- Our Research
Tropical climate and large scale circulation, Ocean-atmosphere interaction, Madden-Julian Oscillation, Global circulation model and data diagnostics
Chang, C.-W. J., Hsu, H.-H., Cheah, W., Tseng, W.-L., & Jiang, L.-C., (2019): Madden– Julian oscillation enhances phytoplankton Biomass in the Maritime Continent. Scientific Reports, 9(1), 5421.
Tseng, W.-L., Wang, S.-Y. S., Hsu, H.-H., & Meyer, J., (2019): Observed intensification of Equatorial Rossby Waves during the recent decades corresponding to changes in the tropical circulation Terrestrial. Atmospheric and Oceanic Sciences, 30, 563-574. doi:10.3319/TAO.2019.01.18.02.
Tseng, W.-L., Hsu, H.-H., Keenlyside, N., Chang, C.-W. J., Tsuang, B.-J., Tu, C.-Y., & Jiang, L.-C., (2017): Effects of Surface Orography and Land–Sea Contrast on the Madden–Julian Oscillation in the Maritime Continent: A Numerical Study Using ECHAM5-SIT. Journal of Climate, 30(23), 9725-9741. doi:10.1175/jcli-d-17-0051.1
Hong, C.-C., Hsu, H.-H., Tseng, W.-L., Lee, M.-Y., Chow, C.-H., & Jiang, L.-C., (2017): Extratropical Forcing Triggered the 2015 Madden–Julian Oscillation–El Niño Event. Scientific Reports, 7, 46692. doi:10.1038/srep46692.
Tseng, W.-L., Tsuang, B.-J., Keenlyside, N. S., Hsu, H.-H., & Tu, C.-Y. (2014): Resolving the upper-ocean warm layer improves the simulation of the Madden–Julian oscillation. Climate Dynamics, 44(5-6), 1487-1503.
Better resolving the upper ocean layer leads to the improvement of MJO simulation The Madden-Julian Oscillation (MJO) is the dominant pattern of atmospheric subseasonal variability in the tropics and has major global impacts, affecting monsoons, tropical storms, extra-tropical weather, and the El Niño Southern Oscillation. The MJO, however, is poorly simulated and predicted by state-of-the-art models. While vigorous atmosphere-ocean interaction is observed during the MJO’s eastward propagation from the Indian Ocean to the Western Pacific, attempts to incorporate this process into models has not led to substantial improvement, but rather to its role being debated. A breakthrough is achieved in this study. Here we show that the proper inclusion of a simple ocean mixed layer model dramatically improves simulation of the MJO to have realistic strength, period, and propagation speed. Better resolving the fine structure of upper ocean temperature strengthens intraseasonal SST variations, which drive low-level atmospheric circulation and thus, more vigorous atmosphere-ocean interaction and preconditioning eastward propagation of organised atmospheric convection. These results are consistent with observations and demonstrate a simple but effective means to significantly improve MJO simulation and forecasts, and hence help close the gap between weather and seasonal prediction.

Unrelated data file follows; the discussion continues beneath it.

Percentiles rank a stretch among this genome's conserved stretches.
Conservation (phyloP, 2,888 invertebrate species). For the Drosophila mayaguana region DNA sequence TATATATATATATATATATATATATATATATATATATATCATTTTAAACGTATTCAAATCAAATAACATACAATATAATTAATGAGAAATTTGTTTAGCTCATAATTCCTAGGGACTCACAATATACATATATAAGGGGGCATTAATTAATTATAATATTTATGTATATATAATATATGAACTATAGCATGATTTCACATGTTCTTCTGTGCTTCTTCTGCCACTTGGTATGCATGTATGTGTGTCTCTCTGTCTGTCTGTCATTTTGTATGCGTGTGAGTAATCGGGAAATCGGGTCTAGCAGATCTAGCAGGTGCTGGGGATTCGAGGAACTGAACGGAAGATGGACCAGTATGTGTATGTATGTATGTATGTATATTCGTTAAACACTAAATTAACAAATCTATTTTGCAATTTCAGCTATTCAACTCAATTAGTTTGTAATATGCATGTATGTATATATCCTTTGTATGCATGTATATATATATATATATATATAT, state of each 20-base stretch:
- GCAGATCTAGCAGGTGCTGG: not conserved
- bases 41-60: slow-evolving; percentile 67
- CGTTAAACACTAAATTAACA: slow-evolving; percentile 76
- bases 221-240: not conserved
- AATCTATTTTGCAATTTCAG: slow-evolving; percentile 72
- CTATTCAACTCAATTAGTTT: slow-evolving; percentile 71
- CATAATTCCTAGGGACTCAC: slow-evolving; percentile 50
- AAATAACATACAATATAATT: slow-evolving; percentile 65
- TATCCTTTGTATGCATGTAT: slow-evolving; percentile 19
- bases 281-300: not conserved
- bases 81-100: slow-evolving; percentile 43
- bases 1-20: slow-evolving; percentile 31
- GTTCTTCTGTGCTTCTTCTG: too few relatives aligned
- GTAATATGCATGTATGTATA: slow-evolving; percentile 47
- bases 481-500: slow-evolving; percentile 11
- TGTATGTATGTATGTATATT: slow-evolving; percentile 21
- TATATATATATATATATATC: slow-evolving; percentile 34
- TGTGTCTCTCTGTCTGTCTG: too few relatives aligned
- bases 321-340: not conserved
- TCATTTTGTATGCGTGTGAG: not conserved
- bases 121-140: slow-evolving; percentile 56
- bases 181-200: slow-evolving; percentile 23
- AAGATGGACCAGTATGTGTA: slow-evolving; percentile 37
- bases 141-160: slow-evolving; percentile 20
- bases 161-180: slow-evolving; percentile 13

Effects of Surface Orography and Land–Sea Contrast on the MJO in the Maritime Continent This study three experiments are conducted with realistic topography, without orography, and with oceans only in the MC region to evaluate the relative effects of orography and land–sea contrast. Orography and land–sea contrast have the following effects on the MJO in the MC: 1) a larger amplitude, 2) a smaller zonal scale, 3) more realistic periodicity and stronger eastward-propagating signals, 4) a stronger southward detour during the eastward propagation, 5) a distorted coupled Kelvin–Rossby wave structure, and 6) larger low-level moisture convergence. The existence of mountainous islands also enhances the mean westerly in the eastern Indian Ocean and the western MC, as well as the moisture content over the MC. This enhancement of mean states contributes to the stronger eastward-propagating MJO. Our findings suggest that theoretical and empirical studies, which are largely derived from an aqua planet framework, have likely provided an oversimplified view of the MJO. The effects of mountainous islands should be considered for better understanding and more accurate forecast of the MJO.